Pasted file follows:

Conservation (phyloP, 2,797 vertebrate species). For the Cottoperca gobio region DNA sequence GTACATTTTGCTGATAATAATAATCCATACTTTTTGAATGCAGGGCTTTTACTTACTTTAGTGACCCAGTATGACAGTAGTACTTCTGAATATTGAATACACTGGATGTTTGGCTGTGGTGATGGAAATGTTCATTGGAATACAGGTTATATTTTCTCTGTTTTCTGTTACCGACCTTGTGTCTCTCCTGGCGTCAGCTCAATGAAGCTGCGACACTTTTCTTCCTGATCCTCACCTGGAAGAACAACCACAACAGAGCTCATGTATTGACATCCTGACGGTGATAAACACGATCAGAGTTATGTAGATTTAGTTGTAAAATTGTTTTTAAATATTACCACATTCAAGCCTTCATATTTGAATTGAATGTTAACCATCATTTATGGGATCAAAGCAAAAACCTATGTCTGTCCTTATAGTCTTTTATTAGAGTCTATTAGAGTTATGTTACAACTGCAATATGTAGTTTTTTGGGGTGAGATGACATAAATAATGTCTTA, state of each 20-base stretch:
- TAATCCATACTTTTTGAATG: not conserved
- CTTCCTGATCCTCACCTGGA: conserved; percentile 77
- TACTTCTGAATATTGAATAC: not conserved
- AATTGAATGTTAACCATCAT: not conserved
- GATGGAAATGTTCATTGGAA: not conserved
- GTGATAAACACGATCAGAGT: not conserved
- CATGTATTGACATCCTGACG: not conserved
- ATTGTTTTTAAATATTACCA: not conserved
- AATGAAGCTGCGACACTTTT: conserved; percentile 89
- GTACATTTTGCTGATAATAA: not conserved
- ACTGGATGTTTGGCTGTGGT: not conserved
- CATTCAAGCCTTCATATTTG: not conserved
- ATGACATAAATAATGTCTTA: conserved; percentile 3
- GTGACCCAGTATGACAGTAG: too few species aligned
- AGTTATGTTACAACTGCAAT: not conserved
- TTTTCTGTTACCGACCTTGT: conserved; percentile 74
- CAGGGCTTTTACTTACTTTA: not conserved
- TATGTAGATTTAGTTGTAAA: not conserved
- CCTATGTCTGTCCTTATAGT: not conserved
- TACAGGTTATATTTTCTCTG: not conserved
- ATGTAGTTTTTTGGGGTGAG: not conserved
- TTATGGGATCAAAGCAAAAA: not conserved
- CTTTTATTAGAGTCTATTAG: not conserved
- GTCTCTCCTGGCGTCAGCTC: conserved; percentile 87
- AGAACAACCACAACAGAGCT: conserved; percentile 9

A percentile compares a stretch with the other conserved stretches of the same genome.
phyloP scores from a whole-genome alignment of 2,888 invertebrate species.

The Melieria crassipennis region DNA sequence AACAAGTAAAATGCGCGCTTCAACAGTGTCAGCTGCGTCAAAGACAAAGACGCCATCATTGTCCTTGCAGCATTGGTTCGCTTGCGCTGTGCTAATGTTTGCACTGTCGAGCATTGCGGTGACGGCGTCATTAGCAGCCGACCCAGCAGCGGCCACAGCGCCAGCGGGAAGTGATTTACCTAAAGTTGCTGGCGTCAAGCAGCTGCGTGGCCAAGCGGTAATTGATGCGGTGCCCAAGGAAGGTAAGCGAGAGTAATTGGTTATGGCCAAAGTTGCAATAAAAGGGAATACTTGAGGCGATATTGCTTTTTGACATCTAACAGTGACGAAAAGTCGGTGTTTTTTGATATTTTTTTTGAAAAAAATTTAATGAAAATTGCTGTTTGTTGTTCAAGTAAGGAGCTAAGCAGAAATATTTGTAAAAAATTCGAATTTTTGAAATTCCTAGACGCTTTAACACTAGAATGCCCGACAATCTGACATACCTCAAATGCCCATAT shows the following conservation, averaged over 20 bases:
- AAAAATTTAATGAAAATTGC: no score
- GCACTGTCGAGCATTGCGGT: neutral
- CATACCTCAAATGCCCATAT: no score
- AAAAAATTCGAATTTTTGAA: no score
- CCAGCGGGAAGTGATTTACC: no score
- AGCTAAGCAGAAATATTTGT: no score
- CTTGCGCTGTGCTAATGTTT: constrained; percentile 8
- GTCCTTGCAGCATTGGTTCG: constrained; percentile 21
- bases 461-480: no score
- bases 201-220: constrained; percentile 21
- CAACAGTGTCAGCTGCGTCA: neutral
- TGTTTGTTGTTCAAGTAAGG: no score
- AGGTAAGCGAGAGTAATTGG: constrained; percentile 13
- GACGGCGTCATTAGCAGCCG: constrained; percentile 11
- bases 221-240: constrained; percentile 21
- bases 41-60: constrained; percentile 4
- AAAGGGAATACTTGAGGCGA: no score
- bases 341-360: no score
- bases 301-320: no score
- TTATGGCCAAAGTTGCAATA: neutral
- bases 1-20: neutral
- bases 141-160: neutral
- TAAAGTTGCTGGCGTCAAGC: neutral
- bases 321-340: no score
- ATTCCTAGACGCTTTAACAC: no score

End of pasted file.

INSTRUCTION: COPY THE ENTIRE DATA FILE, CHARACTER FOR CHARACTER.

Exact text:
Conservation (phyloP, 2,797 vertebrate species). For the Cottoperca gobio region DNA sequence GTACATTTTGCTGATAATAATAATCCATACTTTTTGAATGCAGGGCTTTTACTTACTTTAGTGACCCAGTATGACAGTAGTACTTCTGAATATTGAATACACTGGATGTTTGGCTGTGGTGATGGAAATGTTCATTGGAATACAGGTTATATTTTCTCTGTTTTCTGTTACCGACCTTGTGTCTCTCCTGGCGTCAGCTCAATGAAGCTGCGACACTTTTCTTCCTGATCCTCACCTGGAAGAACAACCACAACAGAGCTCATGTATTGACATCCTGACGGTGATAAACACGATCAGAGTTATGTAGATTTAGTTGTAAAATTGTTTTTAAATATTACCACATTCAAGCCTTCATATTTGAATTGAATGTTAACCATCATTTATGGGATCAAAGCAAAAACCTATGTCTGTCCTTATAGTCTTTTATTAGAGTCTATTAGAGTTATGTTACAACTGCAATATGTAGTTTTTTGGGGTGAGATGACATAAATAATGTCTTA, state of each 20-base stretch:
- TAATCCATACTTTTTGAATG: not conserved
- CTTCCTGATCCTCACCTGGA: conserved; percentile 77
- TACTTCTGAATATTGAATAC: not conserved
- AATTGAATGTTAACCATCAT: not conserved
- GATGGAAATGTTCATTGGAA: not conserved
- GTGATAAACACGATCAGAGT: not conserved
- CATGTATTGACATCCTGACG: not conserved
- ATTGTTTTTAAATATTACCA: not conserved
- AATGAAGCTGCGACACTTTT: conserved; percentile 89
- GTACATTTTGCTGATAATAA: not conserved
- ACTGGATGTTTGGCTGTGGT: not conserved
- CATTCAAGCCTTCATATTTG: not conserved
- ATGACATAAATAATGTCTTA: conserved; percentile 3
- GTGACCCAGTATGACAGTAG: too few species aligned
- AGTTATGTTACAACTGCAAT: not conserved
- TTTTCTGTTACCGACCTTGT: conserved; percentile 74
- CAGGGCTTTTACTTACTTTA: not conserved
- TATGTAGATTTAGTTGTAAA: not conserved
- CCTATGTCTGTCCTTATAGT: not conserved
- TACAGGTTATATTTTCTCTG: not conserved
- ATGTAGTTTTTTGGGGTGAG: not conserved
- TTATGGGATCAAAGCAAAAA: not conserved
- CTTTTATTAGAGTCTATTAG: not conserved
- GTCTCTCCTGGCGTCAGCTC: conserved; percentile 87
- AGAACAACCACAACAGAGCT: conserved; percentile 9

A percentile compares a stretch with the other conserved stretches of the same genome.
phyloP scores from a whole-genome alignment of 2,888 invertebrate species.

The Melieria crassipennis region DNA sequence AACAAGTAAAATGCGCGCTTCAACAGTGTCAGCTGCGTCAAAGACAAAGACGCCATCATTGTCCTTGCAGCATTGGTTCGCTTGCGCTGTGCTAATGTTTGCACTGTCGAGCATTGCGGTGACGGCGTCATTAGCAGCCGACCCAGCAGCGGCCACAGCGCCAGCGGGAAGTGATTTACCTAAAGTTGCTGGCGTCAAGCAGCTGCGTGGCCAAGCGGTAATTGATGCGGTGCCCAAGGAAGGTAAGCGAGAGTAATTGGTTATGGCCAAAGTTGCAATAAAAGGGAATACTTGAGGCGATATTGCTTTTTGACATCTAACAGTGACGAAAAGTCGGTGTTTTTTGATATTTTTTTTGAAAAAAATTTAATGAAAATTGCTGTTTGTTGTTCAAGTAAGGAGCTAAGCAGAAATATTTGTAAAAAATTCGAATTTTTGAAATTCCTAGACGCTTTAACACTAGAATGCCCGACAATCTGACATACCTCAAATGCCCATAT shows the following conservation, averaged over 20 bases:
- AAAAATTTAATGAAAATTGC: no score
- GCACTGTCGAGCATTGCGGT: neutral
- CATACCTCAAATGCCCATAT: no score
- AAAAAATTCGAATTTTTGAA: no score
- CCAGCGGGAAGTGATTTACC: no score
- AGCTAAGCAGAAATATTTGT: no score
- CTTGCGCTGTGCTAATGTTT: constrained; percentile 8
- GTCCTTGCAGCATTGGTTCG: constrained; percentile 21
- bases 461-480: no score
- bases 201-220: constrained; percentile 21
- CAACAGTGTCAGCTGCGTCA: neutral
- TGTTTGTTGTTCAAGTAAGG: no score
- AGGTAAGCGAGAGTAATTGG: constrained; percentile 13
- GACGGCGTCATTAGCAGCCG: constrained; percentile 11
- bases 221-240: constrained; percentile 21
- bases 41-60: constrained; percentile 4
- AAAGGGAATACTTGAGGCGA: no score
- bases 341-360: no score
- bases 301-320: no score
- TTATGGCCAAAGTTGCAATA: neutral
- bases 1-20: neutral
- bases 141-160: neutral
- TAAAGTTGCTGGCGTCAAGC: neutral
- bases 321-340: no score
- ATTCCTAGACGCTTTAACAC: no score